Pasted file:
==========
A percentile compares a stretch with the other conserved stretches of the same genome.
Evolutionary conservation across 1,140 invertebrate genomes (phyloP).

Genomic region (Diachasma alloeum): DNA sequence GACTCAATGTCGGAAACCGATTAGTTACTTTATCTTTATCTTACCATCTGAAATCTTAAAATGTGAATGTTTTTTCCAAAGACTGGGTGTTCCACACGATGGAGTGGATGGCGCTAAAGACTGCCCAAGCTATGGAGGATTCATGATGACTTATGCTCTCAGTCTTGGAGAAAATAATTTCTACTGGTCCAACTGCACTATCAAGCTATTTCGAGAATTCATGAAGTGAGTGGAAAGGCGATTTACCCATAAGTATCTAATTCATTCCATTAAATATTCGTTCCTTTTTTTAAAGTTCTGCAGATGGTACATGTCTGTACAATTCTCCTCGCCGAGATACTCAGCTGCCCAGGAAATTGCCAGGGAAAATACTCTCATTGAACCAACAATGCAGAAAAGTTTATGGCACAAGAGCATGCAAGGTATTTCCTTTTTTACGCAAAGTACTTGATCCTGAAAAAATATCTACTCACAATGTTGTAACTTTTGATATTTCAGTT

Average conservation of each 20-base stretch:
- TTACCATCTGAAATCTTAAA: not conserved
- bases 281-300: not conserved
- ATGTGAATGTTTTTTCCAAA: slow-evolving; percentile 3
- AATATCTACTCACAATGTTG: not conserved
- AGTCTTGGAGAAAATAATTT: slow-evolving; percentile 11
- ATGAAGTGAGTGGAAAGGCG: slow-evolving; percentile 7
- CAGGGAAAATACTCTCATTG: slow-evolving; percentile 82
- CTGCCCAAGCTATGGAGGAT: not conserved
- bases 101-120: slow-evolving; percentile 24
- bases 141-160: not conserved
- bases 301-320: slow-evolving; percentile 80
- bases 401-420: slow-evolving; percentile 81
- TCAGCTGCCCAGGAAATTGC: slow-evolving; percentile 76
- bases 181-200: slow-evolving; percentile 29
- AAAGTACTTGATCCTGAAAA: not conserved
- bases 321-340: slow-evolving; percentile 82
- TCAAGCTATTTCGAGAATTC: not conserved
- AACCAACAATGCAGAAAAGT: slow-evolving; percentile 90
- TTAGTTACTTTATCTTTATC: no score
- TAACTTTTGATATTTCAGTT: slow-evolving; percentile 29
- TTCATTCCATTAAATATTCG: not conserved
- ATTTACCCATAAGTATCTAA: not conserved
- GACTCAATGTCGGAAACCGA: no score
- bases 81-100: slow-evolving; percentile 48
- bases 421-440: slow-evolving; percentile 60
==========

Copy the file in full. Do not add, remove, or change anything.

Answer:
A percentile compares a stretch with the other conserved stretches of the same genome.
Evolutionary conservation across 1,140 invertebrate genomes (phyloP).

Genomic region (Diachasma alloeum): DNA sequence GACTCAATGTCGGAAACCGATTAGTTACTTTATCTTTATCTTACCATCTGAAATCTTAAAATGTGAATGTTTTTTCCAAAGACTGGGTGTTCCACACGATGGAGTGGATGGCGCTAAAGACTGCCCAAGCTATGGAGGATTCATGATGACTTATGCTCTCAGTCTTGGAGAAAATAATTTCTACTGGTCCAACTGCACTATCAAGCTATTTCGAGAATTCATGAAGTGAGTGGAAAGGCGATTTACCCATAAGTATCTAATTCATTCCATTAAATATTCGTTCCTTTTTTTAAAGTTCTGCAGATGGTACATGTCTGTACAATTCTCCTCGCCGAGATACTCAGCTGCCCAGGAAATTGCCAGGGAAAATACTCTCATTGAACCAACAATGCAGAAAAGTTTATGGCACAAGAGCATGCAAGGTATTTCCTTTTTTACGCAAAGTACTTGATCCTGAAAAAATATCTACTCACAATGTTGTAACTTTTGATATTTCAGTT

Average conservation of each 20-base stretch:
- TTACCATCTGAAATCTTAAA: not conserved
- bases 281-300: not conserved
- ATGTGAATGTTTTTTCCAAA: slow-evolving; percentile 3
- AATATCTACTCACAATGTTG: not conserved
- AGTCTTGGAGAAAATAATTT: slow-evolving; percentile 11
- ATGAAGTGAGTGGAAAGGCG: slow-evolving; percentile 7
- CAGGGAAAATACTCTCATTG: slow-evolving; percentile 82
- CTGCCCAAGCTATGGAGGAT: not conserved
- bases 101-120: slow-evolving; percentile 24
- bases 141-160: not conserved
- bases 301-320: slow-evolving; percentile 80
- bases 401-420: slow-evolving; percentile 81
- TCAGCTGCCCAGGAAATTGC: slow-evolving; percentile 76
- bases 181-200: slow-evolving; percentile 29
- AAAGTACTTGATCCTGAAAA: not conserved
- bases 321-340: slow-evolving; percentile 82
- TCAAGCTATTTCGAGAATTC: not conserved
- AACCAACAATGCAGAAAAGT: slow-evolving; percentile 90
- TTAGTTACTTTATCTTTATC: no score
- TAACTTTTGATATTTCAGTT: slow-evolving; percentile 29
- TTCATTCCATTAAATATTCG: not conserved
- ATTTACCCATAAGTATCTAA: not conserved
- GACTCAATGTCGGAAACCGA: no score
- bases 81-100: slow-evolving; percentile 48
- bases 421-440: slow-evolving; percentile 60